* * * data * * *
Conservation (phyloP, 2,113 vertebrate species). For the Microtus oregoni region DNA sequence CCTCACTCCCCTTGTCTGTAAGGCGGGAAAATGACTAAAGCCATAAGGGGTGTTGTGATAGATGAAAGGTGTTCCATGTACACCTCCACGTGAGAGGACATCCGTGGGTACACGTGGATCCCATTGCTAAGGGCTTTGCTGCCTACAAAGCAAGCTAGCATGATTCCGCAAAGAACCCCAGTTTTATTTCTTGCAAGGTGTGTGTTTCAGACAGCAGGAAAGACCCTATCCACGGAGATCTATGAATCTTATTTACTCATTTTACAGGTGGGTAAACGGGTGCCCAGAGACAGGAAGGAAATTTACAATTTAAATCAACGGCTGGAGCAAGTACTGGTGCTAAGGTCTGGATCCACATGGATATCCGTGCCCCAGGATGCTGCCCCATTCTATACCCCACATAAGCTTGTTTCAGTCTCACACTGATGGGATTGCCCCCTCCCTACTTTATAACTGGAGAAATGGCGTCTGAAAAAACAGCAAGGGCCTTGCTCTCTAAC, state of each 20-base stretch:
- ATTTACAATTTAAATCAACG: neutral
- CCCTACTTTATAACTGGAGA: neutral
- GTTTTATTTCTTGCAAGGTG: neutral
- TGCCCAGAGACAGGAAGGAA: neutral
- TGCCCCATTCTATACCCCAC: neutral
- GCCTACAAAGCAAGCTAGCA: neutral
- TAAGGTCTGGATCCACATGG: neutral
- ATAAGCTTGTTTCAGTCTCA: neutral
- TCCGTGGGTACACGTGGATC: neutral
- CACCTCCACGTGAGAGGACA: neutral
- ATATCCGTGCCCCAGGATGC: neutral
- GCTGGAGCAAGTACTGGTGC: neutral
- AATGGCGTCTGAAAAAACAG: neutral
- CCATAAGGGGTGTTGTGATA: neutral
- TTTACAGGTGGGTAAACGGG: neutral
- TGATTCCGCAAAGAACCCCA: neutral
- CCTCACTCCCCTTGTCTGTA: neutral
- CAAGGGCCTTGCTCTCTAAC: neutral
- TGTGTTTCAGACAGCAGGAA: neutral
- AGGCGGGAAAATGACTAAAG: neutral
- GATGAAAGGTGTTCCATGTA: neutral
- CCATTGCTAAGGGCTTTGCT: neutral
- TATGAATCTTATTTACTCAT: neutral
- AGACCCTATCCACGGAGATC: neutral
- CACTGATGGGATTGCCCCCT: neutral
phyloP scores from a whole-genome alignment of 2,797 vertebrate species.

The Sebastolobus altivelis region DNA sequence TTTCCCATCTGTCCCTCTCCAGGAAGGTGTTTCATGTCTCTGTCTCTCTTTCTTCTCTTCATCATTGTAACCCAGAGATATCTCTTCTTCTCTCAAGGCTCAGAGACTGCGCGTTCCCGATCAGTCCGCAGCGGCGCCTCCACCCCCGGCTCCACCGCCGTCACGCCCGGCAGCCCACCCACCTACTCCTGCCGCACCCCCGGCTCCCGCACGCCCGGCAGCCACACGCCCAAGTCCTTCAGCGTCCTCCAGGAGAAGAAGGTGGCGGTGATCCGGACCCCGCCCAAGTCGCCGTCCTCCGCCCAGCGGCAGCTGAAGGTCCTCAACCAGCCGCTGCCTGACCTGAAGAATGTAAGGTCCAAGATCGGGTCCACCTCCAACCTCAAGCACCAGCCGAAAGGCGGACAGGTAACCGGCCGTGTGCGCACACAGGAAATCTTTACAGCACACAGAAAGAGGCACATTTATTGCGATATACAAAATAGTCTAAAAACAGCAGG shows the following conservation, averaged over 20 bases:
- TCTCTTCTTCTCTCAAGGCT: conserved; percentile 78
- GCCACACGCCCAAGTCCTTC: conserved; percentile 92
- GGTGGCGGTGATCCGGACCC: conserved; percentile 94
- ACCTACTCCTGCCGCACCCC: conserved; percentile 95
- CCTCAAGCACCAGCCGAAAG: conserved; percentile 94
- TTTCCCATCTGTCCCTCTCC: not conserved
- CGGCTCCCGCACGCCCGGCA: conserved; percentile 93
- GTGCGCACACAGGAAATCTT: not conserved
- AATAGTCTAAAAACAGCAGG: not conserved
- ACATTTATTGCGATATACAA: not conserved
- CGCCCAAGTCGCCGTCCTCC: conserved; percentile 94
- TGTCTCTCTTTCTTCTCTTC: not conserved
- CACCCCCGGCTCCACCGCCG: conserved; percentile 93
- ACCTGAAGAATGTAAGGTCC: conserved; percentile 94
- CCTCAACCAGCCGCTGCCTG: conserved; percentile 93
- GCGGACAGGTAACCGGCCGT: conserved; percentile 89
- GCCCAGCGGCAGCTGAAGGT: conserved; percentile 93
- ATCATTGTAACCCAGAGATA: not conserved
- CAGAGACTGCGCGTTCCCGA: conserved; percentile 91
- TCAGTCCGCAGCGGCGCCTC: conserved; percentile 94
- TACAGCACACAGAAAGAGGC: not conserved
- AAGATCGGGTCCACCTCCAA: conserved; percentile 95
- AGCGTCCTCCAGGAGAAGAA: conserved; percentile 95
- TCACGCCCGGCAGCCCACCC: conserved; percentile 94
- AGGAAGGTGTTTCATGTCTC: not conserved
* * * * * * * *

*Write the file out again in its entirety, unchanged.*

Conservation (phyloP, 2,113 vertebrate species). For the Microtus oregoni region DNA sequence CCTCACTCCCCTTGTCTGTAAGGCGGGAAAATGACTAAAGCCATAAGGGGTGTTGTGATAGATGAAAGGTGTTCCATGTACACCTCCACGTGAGAGGACATCCGTGGGTACACGTGGATCCCATTGCTAAGGGCTTTGCTGCCTACAAAGCAAGCTAGCATGATTCCGCAAAGAACCCCAGTTTTATTTCTTGCAAGGTGTGTGTTTCAGACAGCAGGAAAGACCCTATCCACGGAGATCTATGAATCTTATTTACTCATTTTACAGGTGGGTAAACGGGTGCCCAGAGACAGGAAGGAAATTTACAATTTAAATCAACGGCTGGAGCAAGTACTGGTGCTAAGGTCTGGATCCACATGGATATCCGTGCCCCAGGATGCTGCCCCATTCTATACCCCACATAAGCTTGTTTCAGTCTCACACTGATGGGATTGCCCCCTCCCTACTTTATAACTGGAGAAATGGCGTCTGAAAAAACAGCAAGGGCCTTGCTCTCTAAC, state of each 20-base stretch:
- ATTTACAATTTAAATCAACG: neutral
- CCCTACTTTATAACTGGAGA: neutral
- GTTTTATTTCTTGCAAGGTG: neutral
- TGCCCAGAGACAGGAAGGAA: neutral
- TGCCCCATTCTATACCCCAC: neutral
- GCCTACAAAGCAAGCTAGCA: neutral
- TAAGGTCTGGATCCACATGG: neutral
- ATAAGCTTGTTTCAGTCTCA: neutral
- TCCGTGGGTACACGTGGATC: neutral
- CACCTCCACGTGAGAGGACA: neutral
- ATATCCGTGCCCCAGGATGC: neutral
- GCTGGAGCAAGTACTGGTGC: neutral
- AATGGCGTCTGAAAAAACAG: neutral
- CCATAAGGGGTGTTGTGATA: neutral
- TTTACAGGTGGGTAAACGGG: neutral
- TGATTCCGCAAAGAACCCCA: neutral
- CCTCACTCCCCTTGTCTGTA: neutral
- CAAGGGCCTTGCTCTCTAAC: neutral
- TGTGTTTCAGACAGCAGGAA: neutral
- AGGCGGGAAAATGACTAAAG: neutral
- GATGAAAGGTGTTCCATGTA: neutral
- CCATTGCTAAGGGCTTTGCT: neutral
- TATGAATCTTATTTACTCAT: neutral
- AGACCCTATCCACGGAGATC: neutral
- CACTGATGGGATTGCCCCCT: neutral
phyloP scores from a whole-genome alignment of 2,797 vertebrate species.

The Sebastolobus altivelis region DNA sequence TTTCCCATCTGTCCCTCTCCAGGAAGGTGTTTCATGTCTCTGTCTCTCTTTCTTCTCTTCATCATTGTAACCCAGAGATATCTCTTCTTCTCTCAAGGCTCAGAGACTGCGCGTTCCCGATCAGTCCGCAGCGGCGCCTCCACCCCCGGCTCCACCGCCGTCACGCCCGGCAGCCCACCCACCTACTCCTGCCGCACCCCCGGCTCCCGCACGCCCGGCAGCCACACGCCCAAGTCCTTCAGCGTCCTCCAGGAGAAGAAGGTGGCGGTGATCCGGACCCCGCCCAAGTCGCCGTCCTCCGCCCAGCGGCAGCTGAAGGTCCTCAACCAGCCGCTGCCTGACCTGAAGAATGTAAGGTCCAAGATCGGGTCCACCTCCAACCTCAAGCACCAGCCGAAAGGCGGACAGGTAACCGGCCGTGTGCGCACACAGGAAATCTTTACAGCACACAGAAAGAGGCACATTTATTGCGATATACAAAATAGTCTAAAAACAGCAGG shows the following conservation, averaged over 20 bases:
- TCTCTTCTTCTCTCAAGGCT: conserved; percentile 78
- GCCACACGCCCAAGTCCTTC: conserved; percentile 92
- GGTGGCGGTGATCCGGACCC: conserved; percentile 94
- ACCTACTCCTGCCGCACCCC: conserved; percentile 95
- CCTCAAGCACCAGCCGAAAG: conserved; percentile 94
- TTTCCCATCTGTCCCTCTCC: not conserved
- CGGCTCCCGCACGCCCGGCA: conserved; percentile 93
- GTGCGCACACAGGAAATCTT: not conserved
- AATAGTCTAAAAACAGCAGG: not conserved
- ACATTTATTGCGATATACAA: not conserved
- CGCCCAAGTCGCCGTCCTCC: conserved; percentile 94
- TGTCTCTCTTTCTTCTCTTC: not conserved
- CACCCCCGGCTCCACCGCCG: conserved; percentile 93
- ACCTGAAGAATGTAAGGTCC: conserved; percentile 94
- CCTCAACCAGCCGCTGCCTG: conserved; percentile 93
- GCGGACAGGTAACCGGCCGT: conserved; percentile 89
- GCCCAGCGGCAGCTGAAGGT: conserved; percentile 93
- ATCATTGTAACCCAGAGATA: not conserved
- CAGAGACTGCGCGTTCCCGA: conserved; percentile 91
- TCAGTCCGCAGCGGCGCCTC: conserved; percentile 94
- TACAGCACACAGAAAGAGGC: not conserved
- AAGATCGGGTCCACCTCCAA: conserved; percentile 95
- AGCGTCCTCCAGGAGAAGAA: conserved; percentile 95
- TCACGCCCGGCAGCCCACCC: conserved; percentile 94
- AGGAAGGTGTTTCATGTCTC: not conserved